Most oils (like cooking oils, such as olive oil, corn oil, or canola oil, and oil-rich foods like nuts, olives, and avocados) are high in what's considered "good" fats: monounsaturated or polyunsaturated fats. These fats raise (good) HDL cholesterol, which helps prevent heart problems, and maintain healthy levels of (bad) LDL cholesterol, which can lead to heart problems if elevated. It's good to incorporate a small amount of these types of oils into your diet.
On the other hand, solid fats (like butter, shortening, and margarine) contain more saturated fats and/or trans fats ("bad fats") than most oils, and should be limited. Some oils, including coconut oil and hydrogenated oils, are high in saturated or trans fats and are considered solid fats. Consuming large amounts of saturated and trans fats has been shown to raise LDL cholesterol levels in the blood and increase the risk for heart disease.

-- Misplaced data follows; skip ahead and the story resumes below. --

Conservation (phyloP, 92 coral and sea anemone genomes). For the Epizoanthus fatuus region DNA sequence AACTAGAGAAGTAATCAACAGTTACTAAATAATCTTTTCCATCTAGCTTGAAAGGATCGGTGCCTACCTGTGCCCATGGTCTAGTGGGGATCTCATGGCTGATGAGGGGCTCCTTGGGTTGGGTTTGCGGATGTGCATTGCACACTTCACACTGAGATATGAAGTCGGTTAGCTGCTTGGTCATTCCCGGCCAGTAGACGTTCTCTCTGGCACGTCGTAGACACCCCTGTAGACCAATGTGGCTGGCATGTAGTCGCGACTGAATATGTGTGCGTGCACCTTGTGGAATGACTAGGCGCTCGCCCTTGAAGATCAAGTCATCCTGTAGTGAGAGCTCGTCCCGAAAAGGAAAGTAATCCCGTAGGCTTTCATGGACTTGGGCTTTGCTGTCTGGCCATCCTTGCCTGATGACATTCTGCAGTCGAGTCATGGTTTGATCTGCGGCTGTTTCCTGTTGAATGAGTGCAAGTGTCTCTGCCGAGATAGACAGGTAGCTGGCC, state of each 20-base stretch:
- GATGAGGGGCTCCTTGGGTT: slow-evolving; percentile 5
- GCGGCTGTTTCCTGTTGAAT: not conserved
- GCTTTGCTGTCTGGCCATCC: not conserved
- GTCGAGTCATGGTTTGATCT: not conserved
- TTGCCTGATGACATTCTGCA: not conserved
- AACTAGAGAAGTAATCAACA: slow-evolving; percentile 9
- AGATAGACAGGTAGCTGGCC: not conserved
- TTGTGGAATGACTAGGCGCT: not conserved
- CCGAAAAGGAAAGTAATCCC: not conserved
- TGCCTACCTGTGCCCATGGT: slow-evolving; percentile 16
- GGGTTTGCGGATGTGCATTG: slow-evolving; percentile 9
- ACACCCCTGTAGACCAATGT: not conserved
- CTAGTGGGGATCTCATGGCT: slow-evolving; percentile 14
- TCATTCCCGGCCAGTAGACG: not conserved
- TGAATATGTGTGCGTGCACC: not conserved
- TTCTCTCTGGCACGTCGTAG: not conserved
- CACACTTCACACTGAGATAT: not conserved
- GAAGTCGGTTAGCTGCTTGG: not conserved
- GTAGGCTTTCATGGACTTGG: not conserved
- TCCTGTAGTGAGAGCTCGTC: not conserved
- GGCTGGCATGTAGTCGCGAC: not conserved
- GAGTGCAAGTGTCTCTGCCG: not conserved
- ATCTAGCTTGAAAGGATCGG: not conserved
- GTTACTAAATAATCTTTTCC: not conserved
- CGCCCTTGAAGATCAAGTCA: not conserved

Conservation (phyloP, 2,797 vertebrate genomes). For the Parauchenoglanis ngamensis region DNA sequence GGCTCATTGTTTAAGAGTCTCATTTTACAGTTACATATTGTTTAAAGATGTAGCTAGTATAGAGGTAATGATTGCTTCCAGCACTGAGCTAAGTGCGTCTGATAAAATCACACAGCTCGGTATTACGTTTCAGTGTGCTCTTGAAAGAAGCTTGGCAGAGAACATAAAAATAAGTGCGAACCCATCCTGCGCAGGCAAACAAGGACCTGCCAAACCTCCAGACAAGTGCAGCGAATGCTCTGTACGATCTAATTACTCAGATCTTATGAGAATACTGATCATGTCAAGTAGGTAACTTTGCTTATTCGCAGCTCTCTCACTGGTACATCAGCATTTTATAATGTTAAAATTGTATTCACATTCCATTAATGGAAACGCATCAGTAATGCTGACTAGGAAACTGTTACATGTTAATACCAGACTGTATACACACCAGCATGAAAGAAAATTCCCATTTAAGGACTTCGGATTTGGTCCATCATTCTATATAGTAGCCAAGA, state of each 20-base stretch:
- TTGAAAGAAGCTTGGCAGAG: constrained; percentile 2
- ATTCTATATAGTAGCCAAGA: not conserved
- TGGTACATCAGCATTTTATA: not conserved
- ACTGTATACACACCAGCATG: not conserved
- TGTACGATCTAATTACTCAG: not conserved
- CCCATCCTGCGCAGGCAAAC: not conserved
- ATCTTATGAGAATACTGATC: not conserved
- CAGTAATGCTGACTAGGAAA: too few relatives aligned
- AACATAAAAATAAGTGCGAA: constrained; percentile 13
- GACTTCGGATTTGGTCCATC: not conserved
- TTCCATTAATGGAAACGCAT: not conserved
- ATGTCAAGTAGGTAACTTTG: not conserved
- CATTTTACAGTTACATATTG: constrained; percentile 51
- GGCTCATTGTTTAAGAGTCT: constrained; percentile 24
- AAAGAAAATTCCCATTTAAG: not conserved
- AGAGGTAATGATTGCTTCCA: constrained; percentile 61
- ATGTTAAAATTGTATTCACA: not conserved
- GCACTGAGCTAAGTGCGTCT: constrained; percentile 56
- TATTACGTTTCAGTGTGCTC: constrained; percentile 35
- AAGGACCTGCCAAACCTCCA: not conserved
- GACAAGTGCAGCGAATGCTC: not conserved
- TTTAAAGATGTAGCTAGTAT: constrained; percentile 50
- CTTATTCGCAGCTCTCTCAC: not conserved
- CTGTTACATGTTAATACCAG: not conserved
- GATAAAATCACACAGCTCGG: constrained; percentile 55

Customize Your Plate
MyPlate should be seen as a guide for healthy eating, and not a one-size-fits-all solution for everybody. Depending on a child's need, some food groups will need to be increased and others decreased. Talk to your health care provider to find out what's best for your kids.
The USDA's website offers food suggestions and tips, portion guidelines by age, and interactive tools to help you make MyPlate yours. Visit online at ChooseMyPlate.gov. [Please note: By clicking on this link, you will be leaving our site.]
Reviewed by: Mary L. Gavin, MD
Date reviewed: July 2014
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Note: All information is for educational purposes only. For specific medical advice, diagnoses, and treatment, consult your doctor.